At the end of last year, the UK social enterprise movement excelled itself both in dishing out its own baubles and in gate-crashing the art world's most notorious party. At SEUK's prestigious UK Social Enterprise Awards, more than 400 celebrities, corporate big cheeses and some social entrepreneurs gathered at the UnderGlobe on London's Southbank to toast the winners. The Social Enterprise of the Year award went to the Cardiff-based sports training business, Vi-Ability; other winners included the Suffolk-based social care cooperative Leading Lives.
Last year's silo-busting social enterprise success story was the Liverpool-based art collective Assemble, the first social enterprise to win the Turner Prize. Its use of art and design to improve people's houses in an area earmarked for demolition seems discordantly relevant to everyday life in comparison with previous winners Damien Hirst and Chris Ofili. Assemble has used the £25,000 prize to set up a new social enterprise that it hopes will get the public more involved in rebuilding their community.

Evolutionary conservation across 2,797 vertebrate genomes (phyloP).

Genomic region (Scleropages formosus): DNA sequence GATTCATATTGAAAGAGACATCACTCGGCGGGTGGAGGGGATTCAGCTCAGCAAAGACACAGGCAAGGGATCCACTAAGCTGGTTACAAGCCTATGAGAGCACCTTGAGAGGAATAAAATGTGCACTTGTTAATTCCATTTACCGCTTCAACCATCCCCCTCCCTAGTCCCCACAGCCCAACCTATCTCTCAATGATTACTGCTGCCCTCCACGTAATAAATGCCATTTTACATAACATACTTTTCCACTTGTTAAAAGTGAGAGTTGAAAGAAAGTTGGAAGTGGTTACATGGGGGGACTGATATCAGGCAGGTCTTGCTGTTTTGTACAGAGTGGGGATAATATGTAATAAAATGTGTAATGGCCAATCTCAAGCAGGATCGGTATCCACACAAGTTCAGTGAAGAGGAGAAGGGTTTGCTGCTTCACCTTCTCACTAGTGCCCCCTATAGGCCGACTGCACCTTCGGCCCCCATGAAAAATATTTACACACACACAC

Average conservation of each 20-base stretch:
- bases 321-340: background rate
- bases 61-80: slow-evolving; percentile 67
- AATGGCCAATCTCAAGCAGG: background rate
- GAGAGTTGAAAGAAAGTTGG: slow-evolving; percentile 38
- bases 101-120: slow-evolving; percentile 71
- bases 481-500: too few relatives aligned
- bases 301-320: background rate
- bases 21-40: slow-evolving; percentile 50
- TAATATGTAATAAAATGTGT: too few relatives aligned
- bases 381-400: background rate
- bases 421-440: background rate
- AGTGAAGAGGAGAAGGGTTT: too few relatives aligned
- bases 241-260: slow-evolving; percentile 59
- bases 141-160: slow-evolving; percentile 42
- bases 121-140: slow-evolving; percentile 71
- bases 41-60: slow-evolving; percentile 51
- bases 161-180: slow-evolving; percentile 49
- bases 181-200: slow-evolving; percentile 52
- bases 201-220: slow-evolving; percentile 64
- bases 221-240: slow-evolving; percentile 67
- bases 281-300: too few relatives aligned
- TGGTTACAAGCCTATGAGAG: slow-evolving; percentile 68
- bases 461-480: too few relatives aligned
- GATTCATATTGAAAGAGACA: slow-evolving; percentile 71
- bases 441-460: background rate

The short history of the social investment wholesaler Big Society Capital has been almost as controversial. Its first chief executive, Nick O'Donohoe, departed in December to advise the Bill & Melinda Gates Foundation. Because of the huge expectations of BSC from politicians and under-informed expectations of sector leaders, O'Donohoe has had a tough job. New chief executive Cliff Prior has an even tougher one.